Organize Code

Namespace

Java

 

Defining Namespace

Java 8
package myproject;

public class Greeting {
  public void greet() {
    System.out.println("Hi!");
  }
}

Namespaces are to avoid conflicting definitions and introduce more flexibility and organization in the codebase.

Namespacing in Java is done using Packages.

Package definition should be the first thing in the file.

 

Namespace Hierarchy

Java 8
// myproject/Greeting.java file
package myproject;

public class Greeting {
  public void greet() {
    System.out.println("Hi!");
  }
}

// myproject/english/Greeting.java file
package myproject.english;

public class Greeting {
  public void greet() {
    System.out.println("Hello!");
  }
}

// myproject/spanish/Greeting.java file
package myproject.spanish;

public class Greeting {
  public void greet() {
    System.out.println("Hola!");
  }
}

Java namespaces can have hierarchical structure, much like directories and files in the file system.

The convension is to have nested directories with a same names for each Package reflecting the package hierarchy.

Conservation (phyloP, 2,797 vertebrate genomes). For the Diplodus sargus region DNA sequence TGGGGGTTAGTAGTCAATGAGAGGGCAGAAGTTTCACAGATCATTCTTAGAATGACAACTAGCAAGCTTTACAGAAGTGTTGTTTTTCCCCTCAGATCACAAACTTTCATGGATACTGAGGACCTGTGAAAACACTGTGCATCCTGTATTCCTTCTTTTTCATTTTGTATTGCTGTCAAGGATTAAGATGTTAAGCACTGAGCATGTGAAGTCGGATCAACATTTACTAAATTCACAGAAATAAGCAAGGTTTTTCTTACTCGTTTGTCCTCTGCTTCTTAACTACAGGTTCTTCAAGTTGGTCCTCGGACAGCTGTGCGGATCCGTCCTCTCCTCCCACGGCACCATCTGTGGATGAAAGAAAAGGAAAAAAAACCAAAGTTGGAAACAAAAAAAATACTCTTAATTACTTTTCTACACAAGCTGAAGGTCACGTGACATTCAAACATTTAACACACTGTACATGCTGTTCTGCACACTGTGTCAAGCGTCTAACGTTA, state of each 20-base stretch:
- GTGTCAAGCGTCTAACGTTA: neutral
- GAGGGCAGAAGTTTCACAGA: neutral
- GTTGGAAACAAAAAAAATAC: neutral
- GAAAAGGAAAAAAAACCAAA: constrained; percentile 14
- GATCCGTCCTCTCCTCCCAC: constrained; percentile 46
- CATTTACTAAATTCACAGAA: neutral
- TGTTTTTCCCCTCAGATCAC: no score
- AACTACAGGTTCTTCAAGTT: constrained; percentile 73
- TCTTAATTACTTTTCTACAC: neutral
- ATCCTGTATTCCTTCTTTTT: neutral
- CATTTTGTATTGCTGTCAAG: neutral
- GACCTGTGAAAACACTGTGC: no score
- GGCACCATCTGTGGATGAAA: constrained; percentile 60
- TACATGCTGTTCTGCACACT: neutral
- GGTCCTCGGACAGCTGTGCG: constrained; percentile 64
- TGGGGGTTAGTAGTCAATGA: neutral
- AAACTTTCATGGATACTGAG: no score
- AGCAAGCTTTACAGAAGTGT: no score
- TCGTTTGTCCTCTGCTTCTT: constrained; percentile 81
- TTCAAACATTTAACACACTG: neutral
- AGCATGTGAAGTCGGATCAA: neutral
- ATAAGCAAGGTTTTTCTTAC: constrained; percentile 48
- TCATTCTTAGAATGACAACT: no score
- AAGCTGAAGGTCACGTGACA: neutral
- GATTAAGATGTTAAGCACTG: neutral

Here we have 3 files including a same class name Greeting, each in its own package.

 

Namespace direct access

Java 8
myproject.spanish.Greeting g = 
  new myproject.spanish.Greeting();

g.greet();   // Hola!

Packages items can be accessed directly using their fully-qualified-name.

For example here we are directly pointing to Greeting class inside myproject.spanish package.

 

Importing

Java 8
import myproject.english.Greeting;

public class App {
  public static void main(String[] args)
  {
    Greeting g = new Greeting();
    g.greet();   // Hello!
  }
}

Java supports wildcards in imports as well as single item imports. So you can do:

import myproject.*;

This will import all classes and interfaces from myproject package but not from subpackages like myproject.english.